The Prime of Deacon Brodie and the Dog Days of Summer

Iris Wildthyme FifteenWoah!

It’s been a busy summer. The annual clamjamfry of the Fringe, with friends visiting and shows to see, and events to participate in as well… I read at the Edinburgh International Book Festival (twice!), taught at the Advanced Higher Creative Writing Conference, and worked day and night on my second novel: which now has both an excellent cover and a new title. More news on The Daemon Parallel sequel soon.

I’m pleased to tell you two of my projects from earlier this year are now about to be released. This month you can read ‘Dog Days of Summer’, the closing story in a new anthology of Iris Wildthyme adventures: Fifteen. For those not familiar, Iris began in Paul Magrs’ fiction before cannoning into the world of Doctor Who and staggering just as blithely back out again. She’s an eccentric inter-dimensional traveler with a penchant for gin and causing chaos. As you can see from the cover (by the talented Mark Manley), she’s also a woman of many faces – and one of the great things about this collection was editor Stuart Douglas encouraged us to find our own Iris. You can meet her (all of her…) and Andrew too in both hardback and ebook from Obverse Books. Here’s a tiny extract to whet the appetite:

“It’s winter in the woods,” Andrew said slowly, “because your bus changed size?”

“A very cogent summary.”

Andrew lifted a branch and stared again at the bus. It was a surprisingly perfect model – if that’s what it was – about a metre tall, with amazing amounts of detail. There were tiny splatters of mud on the wheels, and the sides were decorated with billposters advertising the Notting Hill Carnival. The pink curtains round the windows were a bit odd though…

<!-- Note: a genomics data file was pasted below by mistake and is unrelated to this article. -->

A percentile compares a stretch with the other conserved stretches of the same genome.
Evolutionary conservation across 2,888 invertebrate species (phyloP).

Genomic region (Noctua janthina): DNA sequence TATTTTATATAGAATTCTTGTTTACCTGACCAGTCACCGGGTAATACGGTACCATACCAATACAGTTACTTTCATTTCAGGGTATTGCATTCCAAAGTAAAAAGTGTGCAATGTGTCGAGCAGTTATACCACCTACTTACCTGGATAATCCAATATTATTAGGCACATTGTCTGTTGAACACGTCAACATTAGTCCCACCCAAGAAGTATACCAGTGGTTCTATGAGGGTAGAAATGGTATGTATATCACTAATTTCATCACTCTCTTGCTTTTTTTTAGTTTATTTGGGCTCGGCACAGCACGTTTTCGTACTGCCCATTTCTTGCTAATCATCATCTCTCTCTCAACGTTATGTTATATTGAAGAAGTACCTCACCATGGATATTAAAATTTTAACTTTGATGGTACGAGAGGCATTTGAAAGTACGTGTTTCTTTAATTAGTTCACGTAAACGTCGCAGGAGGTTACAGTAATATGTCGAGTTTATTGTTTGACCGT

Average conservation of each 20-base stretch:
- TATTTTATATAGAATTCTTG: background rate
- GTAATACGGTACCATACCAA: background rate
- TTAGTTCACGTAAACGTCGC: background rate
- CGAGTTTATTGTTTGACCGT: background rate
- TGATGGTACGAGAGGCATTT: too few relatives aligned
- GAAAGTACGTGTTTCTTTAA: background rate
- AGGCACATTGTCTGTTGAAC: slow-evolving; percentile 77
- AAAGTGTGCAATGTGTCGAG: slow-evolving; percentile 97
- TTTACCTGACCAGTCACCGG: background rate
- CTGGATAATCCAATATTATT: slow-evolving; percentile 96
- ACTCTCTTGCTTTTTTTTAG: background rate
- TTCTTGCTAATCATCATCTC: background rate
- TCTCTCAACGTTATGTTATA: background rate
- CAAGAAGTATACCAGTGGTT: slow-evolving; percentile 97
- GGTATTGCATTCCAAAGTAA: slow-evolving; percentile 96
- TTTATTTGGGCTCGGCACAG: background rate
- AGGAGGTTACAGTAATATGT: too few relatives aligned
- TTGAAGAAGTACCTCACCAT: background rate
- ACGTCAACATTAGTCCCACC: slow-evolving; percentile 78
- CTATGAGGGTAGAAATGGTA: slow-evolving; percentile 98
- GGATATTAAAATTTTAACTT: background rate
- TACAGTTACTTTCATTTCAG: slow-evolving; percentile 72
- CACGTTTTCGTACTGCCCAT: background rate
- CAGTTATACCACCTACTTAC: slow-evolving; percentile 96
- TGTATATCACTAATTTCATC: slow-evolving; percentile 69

“How big should it be, really?”

The old woman’s eyes narrowed. “Don’t be obtuse, child. It should be bus-sized, of course.”

“And then it shrunk?”

“With indecent rapidity. The old girl seems troubled… We were tracking some unusual visitors to your area, and I think they disturbed her.” She lowered her voice to a confidential whisper. “Smaller things are trickier to hunt!”

“This is completely mad,” said Andrew.

“No madder than my usual escapades, I assure you. Now, if you would, could you see about freeing me? I’ve been wriggling and wiggling all morning, and I’m quite worn out.”

Dorian Gray - Deacon BrodieNext, at the end of October, you can download my audio play from Big Finish Productions – a feature-length season special for the series The Confessions of Dorian Gray. Here’s how Big Finish announced it. (Producer Scott Handcock also blogged about the series here last year, and I’ve written about the thrill of watching my first script recorded).

Dorian too is a character who has broken free of his original source text, and now has his own series of dark, supernaturally-inflected adventures, brought to charismatic life by Alexander Vlahos.

I was delighted to be asked to pitch by Scott, and began with a simple premise and a place: Edinburgh in the 1920s. Edinburgh has long been associated in myth, legend and literature with notions of duality – the respectable and the grand existing alongside the depraved and corrupt – and so it seemed the ideal location for Dorian to visit. I don’t want to say too much for fear of SPOILERS, so here’s how Big Finish describe it:

Edinburgh, 1920. Seizing upon the possibility of a reunion with his closest comrade from the trenches, Dorian arrives in the capital city of Scotland on Halloween! Guisers are out in force, disapproving gentlemen walk the streets… and a sinister department store has a great deal more on offer than it might initially advertise.

You can encounter The Prime of Deacon Brodie this Halloween (and like the rest of the series, it’s worth pointing out it’s not an adventure intended for younger listeners…).

Hope you enjoy these new stories. See you soon!